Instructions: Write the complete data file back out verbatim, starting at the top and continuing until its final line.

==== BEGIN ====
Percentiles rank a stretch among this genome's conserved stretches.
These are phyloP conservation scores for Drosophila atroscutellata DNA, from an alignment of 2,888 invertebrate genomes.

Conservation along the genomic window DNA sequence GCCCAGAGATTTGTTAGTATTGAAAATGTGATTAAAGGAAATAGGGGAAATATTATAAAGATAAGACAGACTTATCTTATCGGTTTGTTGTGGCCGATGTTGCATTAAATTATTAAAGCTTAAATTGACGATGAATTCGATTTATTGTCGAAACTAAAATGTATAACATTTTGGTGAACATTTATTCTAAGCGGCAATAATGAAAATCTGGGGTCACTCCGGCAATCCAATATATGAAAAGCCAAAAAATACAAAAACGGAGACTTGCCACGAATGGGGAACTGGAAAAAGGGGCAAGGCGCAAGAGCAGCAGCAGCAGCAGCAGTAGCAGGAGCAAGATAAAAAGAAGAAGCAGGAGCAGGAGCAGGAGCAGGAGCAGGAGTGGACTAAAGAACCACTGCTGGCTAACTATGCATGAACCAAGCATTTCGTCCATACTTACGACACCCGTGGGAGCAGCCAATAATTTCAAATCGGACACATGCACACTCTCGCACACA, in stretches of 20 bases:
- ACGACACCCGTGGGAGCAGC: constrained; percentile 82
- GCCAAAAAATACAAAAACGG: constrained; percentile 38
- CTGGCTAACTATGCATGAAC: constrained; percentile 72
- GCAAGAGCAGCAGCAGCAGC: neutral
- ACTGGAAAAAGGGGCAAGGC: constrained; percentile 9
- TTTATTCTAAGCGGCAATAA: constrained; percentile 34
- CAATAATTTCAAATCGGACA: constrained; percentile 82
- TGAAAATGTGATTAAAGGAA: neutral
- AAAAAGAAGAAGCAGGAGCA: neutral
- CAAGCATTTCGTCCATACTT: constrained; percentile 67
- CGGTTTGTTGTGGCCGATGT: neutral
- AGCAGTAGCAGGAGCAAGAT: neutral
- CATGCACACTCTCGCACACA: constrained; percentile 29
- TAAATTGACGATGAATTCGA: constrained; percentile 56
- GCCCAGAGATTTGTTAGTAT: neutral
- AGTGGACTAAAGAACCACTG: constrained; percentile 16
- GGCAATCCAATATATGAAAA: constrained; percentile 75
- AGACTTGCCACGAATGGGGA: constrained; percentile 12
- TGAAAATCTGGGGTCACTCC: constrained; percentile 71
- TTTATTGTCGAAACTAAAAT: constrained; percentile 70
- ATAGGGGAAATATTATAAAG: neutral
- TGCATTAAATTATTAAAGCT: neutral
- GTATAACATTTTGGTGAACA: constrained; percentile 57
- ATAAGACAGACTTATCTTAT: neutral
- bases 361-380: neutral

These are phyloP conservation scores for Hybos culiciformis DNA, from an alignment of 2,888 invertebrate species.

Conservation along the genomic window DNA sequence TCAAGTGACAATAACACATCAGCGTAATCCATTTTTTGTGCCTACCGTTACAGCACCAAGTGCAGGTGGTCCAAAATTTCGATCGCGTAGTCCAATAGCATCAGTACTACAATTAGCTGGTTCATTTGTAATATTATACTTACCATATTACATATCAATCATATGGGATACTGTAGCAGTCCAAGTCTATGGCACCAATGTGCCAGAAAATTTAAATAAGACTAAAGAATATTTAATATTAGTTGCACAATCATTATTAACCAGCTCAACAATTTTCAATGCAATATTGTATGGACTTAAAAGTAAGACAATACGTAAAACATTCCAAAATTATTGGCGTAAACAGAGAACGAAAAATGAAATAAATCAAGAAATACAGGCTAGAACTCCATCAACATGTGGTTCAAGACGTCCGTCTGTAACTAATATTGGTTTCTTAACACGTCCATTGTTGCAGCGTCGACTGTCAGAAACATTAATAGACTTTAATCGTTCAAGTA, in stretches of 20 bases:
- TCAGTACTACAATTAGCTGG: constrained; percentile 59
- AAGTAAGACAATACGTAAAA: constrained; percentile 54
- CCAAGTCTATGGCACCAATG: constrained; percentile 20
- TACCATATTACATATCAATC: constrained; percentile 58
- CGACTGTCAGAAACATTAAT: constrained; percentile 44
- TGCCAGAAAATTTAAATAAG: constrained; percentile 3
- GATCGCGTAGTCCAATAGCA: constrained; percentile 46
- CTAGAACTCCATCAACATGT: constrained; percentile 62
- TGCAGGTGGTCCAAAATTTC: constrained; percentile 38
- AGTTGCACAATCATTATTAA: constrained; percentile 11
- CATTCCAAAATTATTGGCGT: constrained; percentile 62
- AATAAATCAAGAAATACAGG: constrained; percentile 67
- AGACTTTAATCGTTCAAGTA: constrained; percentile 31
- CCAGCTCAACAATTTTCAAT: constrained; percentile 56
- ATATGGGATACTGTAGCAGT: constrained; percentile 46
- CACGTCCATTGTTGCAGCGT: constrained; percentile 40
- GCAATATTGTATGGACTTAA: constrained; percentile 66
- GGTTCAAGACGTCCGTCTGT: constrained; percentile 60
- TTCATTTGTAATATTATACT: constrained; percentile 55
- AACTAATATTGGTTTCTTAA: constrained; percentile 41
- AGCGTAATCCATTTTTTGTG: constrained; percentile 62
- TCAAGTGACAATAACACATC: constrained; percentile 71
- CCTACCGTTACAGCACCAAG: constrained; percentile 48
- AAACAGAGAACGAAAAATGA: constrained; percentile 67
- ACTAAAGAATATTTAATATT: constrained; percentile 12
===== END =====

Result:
Percentiles rank a stretch among this genome's conserved stretches.
These are phyloP conservation scores for Drosophila atroscutellata DNA, from an alignment of 2,888 invertebrate genomes.

Conservation along the genomic window DNA sequence GCCCAGAGATTTGTTAGTATTGAAAATGTGATTAAAGGAAATAGGGGAAATATTATAAAGATAAGACAGACTTATCTTATCGGTTTGTTGTGGCCGATGTTGCATTAAATTATTAAAGCTTAAATTGACGATGAATTCGATTTATTGTCGAAACTAAAATGTATAACATTTTGGTGAACATTTATTCTAAGCGGCAATAATGAAAATCTGGGGTCACTCCGGCAATCCAATATATGAAAAGCCAAAAAATACAAAAACGGAGACTTGCCACGAATGGGGAACTGGAAAAAGGGGCAAGGCGCAAGAGCAGCAGCAGCAGCAGCAGTAGCAGGAGCAAGATAAAAAGAAGAAGCAGGAGCAGGAGCAGGAGCAGGAGCAGGAGTGGACTAAAGAACCACTGCTGGCTAACTATGCATGAACCAAGCATTTCGTCCATACTTACGACACCCGTGGGAGCAGCCAATAATTTCAAATCGGACACATGCACACTCTCGCACACA, in stretches of 20 bases:
- ACGACACCCGTGGGAGCAGC: constrained; percentile 82
- GCCAAAAAATACAAAAACGG: constrained; percentile 38
- CTGGCTAACTATGCATGAAC: constrained; percentile 72
- GCAAGAGCAGCAGCAGCAGC: neutral
- ACTGGAAAAAGGGGCAAGGC: constrained; percentile 9
- TTTATTCTAAGCGGCAATAA: constrained; percentile 34
- CAATAATTTCAAATCGGACA: constrained; percentile 82
- TGAAAATGTGATTAAAGGAA: neutral
- AAAAAGAAGAAGCAGGAGCA: neutral
- CAAGCATTTCGTCCATACTT: constrained; percentile 67
- CGGTTTGTTGTGGCCGATGT: neutral
- AGCAGTAGCAGGAGCAAGAT: neutral
- CATGCACACTCTCGCACACA: constrained; percentile 29
- TAAATTGACGATGAATTCGA: constrained; percentile 56
- GCCCAGAGATTTGTTAGTAT: neutral
- AGTGGACTAAAGAACCACTG: constrained; percentile 16
- GGCAATCCAATATATGAAAA: constrained; percentile 75
- AGACTTGCCACGAATGGGGA: constrained; percentile 12
- TGAAAATCTGGGGTCACTCC: constrained; percentile 71
- TTTATTGTCGAAACTAAAAT: constrained; percentile 70
- ATAGGGGAAATATTATAAAG: neutral
- TGCATTAAATTATTAAAGCT: neutral
- GTATAACATTTTGGTGAACA: constrained; percentile 57
- ATAAGACAGACTTATCTTAT: neutral
- bases 361-380: neutral

These are phyloP conservation scores for Hybos culiciformis DNA, from an alignment of 2,888 invertebrate species.

Conservation along the genomic window DNA sequence TCAAGTGACAATAACACATCAGCGTAATCCATTTTTTGTGCCTACCGTTACAGCACCAAGTGCAGGTGGTCCAAAATTTCGATCGCGTAGTCCAATAGCATCAGTACTACAATTAGCTGGTTCATTTGTAATATTATACTTACCATATTACATATCAATCATATGGGATACTGTAGCAGTCCAAGTCTATGGCACCAATGTGCCAGAAAATTTAAATAAGACTAAAGAATATTTAATATTAGTTGCACAATCATTATTAACCAGCTCAACAATTTTCAATGCAATATTGTATGGACTTAAAAGTAAGACAATACGTAAAACATTCCAAAATTATTGGCGTAAACAGAGAACGAAAAATGAAATAAATCAAGAAATACAGGCTAGAACTCCATCAACATGTGGTTCAAGACGTCCGTCTGTAACTAATATTGGTTTCTTAACACGTCCATTGTTGCAGCGTCGACTGTCAGAAACATTAATAGACTTTAATCGTTCAAGTA, in stretches of 20 bases:
- TCAGTACTACAATTAGCTGG: constrained; percentile 59
- AAGTAAGACAATACGTAAAA: constrained; percentile 54
- CCAAGTCTATGGCACCAATG: constrained; percentile 20
- TACCATATTACATATCAATC: constrained; percentile 58
- CGACTGTCAGAAACATTAAT: constrained; percentile 44
- TGCCAGAAAATTTAAATAAG: constrained; percentile 3
- GATCGCGTAGTCCAATAGCA: constrained; percentile 46
- CTAGAACTCCATCAACATGT: constrained; percentile 62
- TGCAGGTGGTCCAAAATTTC: constrained; percentile 38
- AGTTGCACAATCATTATTAA: constrained; percentile 11
- CATTCCAAAATTATTGGCGT: constrained; percentile 62
- AATAAATCAAGAAATACAGG: constrained; percentile 67
- AGACTTTAATCGTTCAAGTA: constrained; percentile 31
- CCAGCTCAACAATTTTCAAT: constrained; percentile 56
- ATATGGGATACTGTAGCAGT: constrained; percentile 46
- CACGTCCATTGTTGCAGCGT: constrained; percentile 40
- GCAATATTGTATGGACTTAA: constrained; percentile 66
- GGTTCAAGACGTCCGTCTGT: constrained; percentile 60
- TTCATTTGTAATATTATACT: constrained; percentile 55
- AACTAATATTGGTTTCTTAA: constrained; percentile 41
- AGCGTAATCCATTTTTTGTG: constrained; percentile 62
- TCAAGTGACAATAACACATC: constrained; percentile 71
- CCTACCGTTACAGCACCAAG: constrained; percentile 48
- AAACAGAGAACGAAAAATGA: constrained; percentile 67
- ACTAAAGAATATTTAATATT: constrained; percentile 12